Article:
Small, green, slightly flattened egg shape; hard flesh, often found littering the ground beneath trees, tastes like leaves…green leaves
- Pros: supposedly healthy, most often used in juice, which at least tastes healthy if not great
- Cons: ….tastes like leaves…green leaves
A short, fat banana, often sold in fanned arc bunches, rarely has Siamese twin bananas contained within a single peel
- Pros: custardy, addictive flavor and texture, ripen nicely and last long
- Cons: it’s very challenging not to eat the entire bunch all in one go
Come in similar fan arc bunches to custard bananas, but are tiny and more slender, almost bite-size
- Pros: make for a nice little snack, strong banana flavor
- Cons: don’t ripen nicely or last too long, have to eat a lot of them to feel ike they register on a having-eaten-a-banana scale
Basically green beans that seem to be the length of the endlessly long Red Vines you used to get at minigolf places as a kid
- Pros: that’s a whole lot of bean in a conveniently connected and one-dimensional package, you get green beans without the need to cut off all the ends
- Cons: it’s kind of tempting to whip things with them (maybe a pro?)
Gigantic, irregularly shaped spiky, smelly green things that look like they would kill someone if they fell from a tree, pale yellow flesh that looks like someone was liposuctioned and smells like onions, body odor, and worse
- Pros: people might think you’re more macho for eating it?
- Cons: everyone around you will be wrinkling their noses and slightly gagging as you eat it; also, you’ll more than likely reflexively spit it out in a projectile fashion
Jackfruit (and Cempedak)
Vaguely cousin-ish to durian, but with much less aggressive spikiness, and to quote a friend, “feels like you’re doing an autopsy on an alien when you cut it open” due to glossy, slimy lobes of yellow flesh
- Pros: can be made into really interesting fake meat products for vegetarians
- Cons: when fresh, tastes like bubblegum that went very bad
Green, bumpy approximation of a soursop, with similar sweet-creamy flavor and white flesh, easy to pull apart with hands and share with friends while dripping juice everywhere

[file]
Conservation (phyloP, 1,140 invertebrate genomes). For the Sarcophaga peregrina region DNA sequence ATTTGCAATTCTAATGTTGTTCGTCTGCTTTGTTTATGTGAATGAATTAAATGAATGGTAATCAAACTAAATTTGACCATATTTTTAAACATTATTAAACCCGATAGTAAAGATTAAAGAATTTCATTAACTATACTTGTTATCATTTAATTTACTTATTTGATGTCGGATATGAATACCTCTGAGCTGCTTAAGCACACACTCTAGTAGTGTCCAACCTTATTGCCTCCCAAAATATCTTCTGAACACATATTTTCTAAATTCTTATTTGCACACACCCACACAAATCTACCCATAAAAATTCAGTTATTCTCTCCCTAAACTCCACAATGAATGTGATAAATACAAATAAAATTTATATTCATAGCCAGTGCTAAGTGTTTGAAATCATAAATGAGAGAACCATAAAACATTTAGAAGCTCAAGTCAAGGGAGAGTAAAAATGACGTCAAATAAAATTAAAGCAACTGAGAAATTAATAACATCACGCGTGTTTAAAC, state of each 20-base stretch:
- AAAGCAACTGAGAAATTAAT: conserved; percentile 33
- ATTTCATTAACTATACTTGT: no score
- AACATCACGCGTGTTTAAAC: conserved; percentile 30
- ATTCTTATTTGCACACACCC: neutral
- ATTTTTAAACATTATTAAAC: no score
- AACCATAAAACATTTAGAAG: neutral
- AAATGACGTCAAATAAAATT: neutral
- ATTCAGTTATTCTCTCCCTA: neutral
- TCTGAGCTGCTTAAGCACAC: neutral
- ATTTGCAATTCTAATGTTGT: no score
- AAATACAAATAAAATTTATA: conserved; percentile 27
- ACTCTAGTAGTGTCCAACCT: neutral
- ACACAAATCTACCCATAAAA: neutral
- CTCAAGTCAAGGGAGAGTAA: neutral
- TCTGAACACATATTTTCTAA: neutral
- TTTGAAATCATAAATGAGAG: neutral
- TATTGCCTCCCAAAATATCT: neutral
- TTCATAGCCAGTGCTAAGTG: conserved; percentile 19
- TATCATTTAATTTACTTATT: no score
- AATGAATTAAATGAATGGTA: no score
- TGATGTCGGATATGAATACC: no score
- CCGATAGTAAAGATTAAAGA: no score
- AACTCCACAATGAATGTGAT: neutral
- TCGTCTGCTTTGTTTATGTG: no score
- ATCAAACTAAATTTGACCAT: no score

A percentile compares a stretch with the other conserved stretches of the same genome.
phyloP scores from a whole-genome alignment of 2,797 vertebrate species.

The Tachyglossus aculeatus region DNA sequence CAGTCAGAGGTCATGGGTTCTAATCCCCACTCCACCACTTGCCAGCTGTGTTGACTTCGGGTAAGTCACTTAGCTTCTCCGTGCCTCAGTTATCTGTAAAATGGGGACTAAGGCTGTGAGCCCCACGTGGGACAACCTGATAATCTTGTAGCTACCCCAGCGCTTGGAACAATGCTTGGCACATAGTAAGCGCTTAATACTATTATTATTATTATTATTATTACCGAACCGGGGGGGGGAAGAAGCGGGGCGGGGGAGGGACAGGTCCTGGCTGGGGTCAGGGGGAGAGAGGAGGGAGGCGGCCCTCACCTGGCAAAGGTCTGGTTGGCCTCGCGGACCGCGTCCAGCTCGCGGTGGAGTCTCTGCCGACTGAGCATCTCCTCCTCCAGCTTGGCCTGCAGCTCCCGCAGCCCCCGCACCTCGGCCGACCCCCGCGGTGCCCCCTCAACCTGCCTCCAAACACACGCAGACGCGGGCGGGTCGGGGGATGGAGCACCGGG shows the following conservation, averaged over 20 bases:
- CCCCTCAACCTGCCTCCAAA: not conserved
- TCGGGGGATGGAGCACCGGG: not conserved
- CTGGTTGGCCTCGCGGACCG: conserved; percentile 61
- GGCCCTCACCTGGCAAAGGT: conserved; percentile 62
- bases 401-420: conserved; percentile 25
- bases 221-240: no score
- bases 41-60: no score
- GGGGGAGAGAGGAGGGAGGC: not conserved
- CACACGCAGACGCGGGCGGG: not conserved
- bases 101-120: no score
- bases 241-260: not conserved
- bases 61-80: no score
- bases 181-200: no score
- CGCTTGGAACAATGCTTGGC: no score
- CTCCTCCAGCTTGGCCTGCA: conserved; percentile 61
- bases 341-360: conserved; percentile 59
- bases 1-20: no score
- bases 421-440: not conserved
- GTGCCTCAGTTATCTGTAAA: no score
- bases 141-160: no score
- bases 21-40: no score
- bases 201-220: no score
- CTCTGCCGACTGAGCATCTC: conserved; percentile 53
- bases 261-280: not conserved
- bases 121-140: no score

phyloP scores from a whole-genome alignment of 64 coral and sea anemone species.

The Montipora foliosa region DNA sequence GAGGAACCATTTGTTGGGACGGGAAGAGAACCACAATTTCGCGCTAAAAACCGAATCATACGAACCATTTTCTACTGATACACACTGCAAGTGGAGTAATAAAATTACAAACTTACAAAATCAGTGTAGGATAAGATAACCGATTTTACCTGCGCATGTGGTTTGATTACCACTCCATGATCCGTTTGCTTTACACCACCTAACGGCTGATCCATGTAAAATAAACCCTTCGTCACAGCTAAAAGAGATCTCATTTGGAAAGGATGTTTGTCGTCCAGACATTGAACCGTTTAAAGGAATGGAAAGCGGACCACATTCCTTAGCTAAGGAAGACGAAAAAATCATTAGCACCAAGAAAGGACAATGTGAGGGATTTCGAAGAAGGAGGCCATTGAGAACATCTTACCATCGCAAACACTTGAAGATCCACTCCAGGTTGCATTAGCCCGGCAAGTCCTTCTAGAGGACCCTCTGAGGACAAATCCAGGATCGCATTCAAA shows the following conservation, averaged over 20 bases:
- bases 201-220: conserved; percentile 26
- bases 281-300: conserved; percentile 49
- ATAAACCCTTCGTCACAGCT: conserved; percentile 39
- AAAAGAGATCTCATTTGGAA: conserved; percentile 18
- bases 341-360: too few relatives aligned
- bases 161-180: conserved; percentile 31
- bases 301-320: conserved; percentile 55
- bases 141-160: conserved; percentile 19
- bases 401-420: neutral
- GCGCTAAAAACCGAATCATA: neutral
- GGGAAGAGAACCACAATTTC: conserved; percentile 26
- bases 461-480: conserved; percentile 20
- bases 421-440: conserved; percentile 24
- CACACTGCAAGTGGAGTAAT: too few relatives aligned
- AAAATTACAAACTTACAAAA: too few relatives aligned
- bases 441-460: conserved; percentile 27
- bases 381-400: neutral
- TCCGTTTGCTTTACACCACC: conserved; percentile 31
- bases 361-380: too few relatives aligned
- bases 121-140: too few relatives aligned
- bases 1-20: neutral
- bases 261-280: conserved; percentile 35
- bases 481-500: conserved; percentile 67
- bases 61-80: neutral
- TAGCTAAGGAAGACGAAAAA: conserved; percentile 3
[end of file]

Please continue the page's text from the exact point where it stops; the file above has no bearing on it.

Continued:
- Pros: tastes like a sweet milkshake version of a fruit, easy to eat
- Cons: sticky, delicious juice, everywhere
The evil doppleganger of the custard apple! Beware!
- Pros: may make you feel a bittersweet melancholy for the fruit you thought it was
- Cons: hard to cut or peel, lots of annoying seeds, gritty and grainy and irritating skin and flesh, easy to accidentally eat some of the skin, which is super bitter
Butterfly Pea Flowers
Beautifully indigo flowers with a hint of white/yellow in their center; resemble their genus name in shape, or a Georgia O’Keefe painting, if you will; served and used dried, but often seen growing in gardens and alleys
- Pros: can be used to dye food (especially rice), and makes gorgeously blue tea, or bright green if added to green tea, dark purple if combined with hibiscus, and bright purple with lemon juice
- Cons: it does need a little sugar or other flavor, as it’s more aesthetic than flavorful
Not…actually sure what the actual fruit looks like; sold in orange-ish, dried, circular slices with holes that might have held seeds
- Pros: makes for a tea that tastes like iced-tea with lemon, supposedly very healthy
- Cons: kind of looks like a disconcerting sea creature in your mug
Small, tan spheres commonly sold in bunches, still attached to their twigs. Hard shell can be cracked to reveal a small, lychee-like fruit (ie, a slimy translucent eyeball with a pit in the center)
- Pros: very cheap, possibly better dried than fresh, good for throwing at people
- Cons: often end up being well past ripe, and thus too soft and gooey and off in taste
Look very much like longans unless closely inspected, and are often mislabeled as such; longsat, however, have a subtle teardrop shape and smell slightly more acrid – inside their skin, they resemble a translucent garlic bulb complete with “cloves”
- Pros: sweet, floral and heady flavor that is very hard describe; it’s fun to peel apart the cloves
- Cons: you might have accidentally bought longans; also, if you don’t get all the skin off, it’s super bitter
Crimson hairy balls with yellow-green highlights – they seriously look like alien eggs or larvae or who knows what; more like a lychee inside than longans
- Pros: while similar inside to longans and lychee, not as slimy as either; really weird and fun to eat
- Cons: sometimes a bit of the pit sticks to the flesh, no big deal but some people don’t like it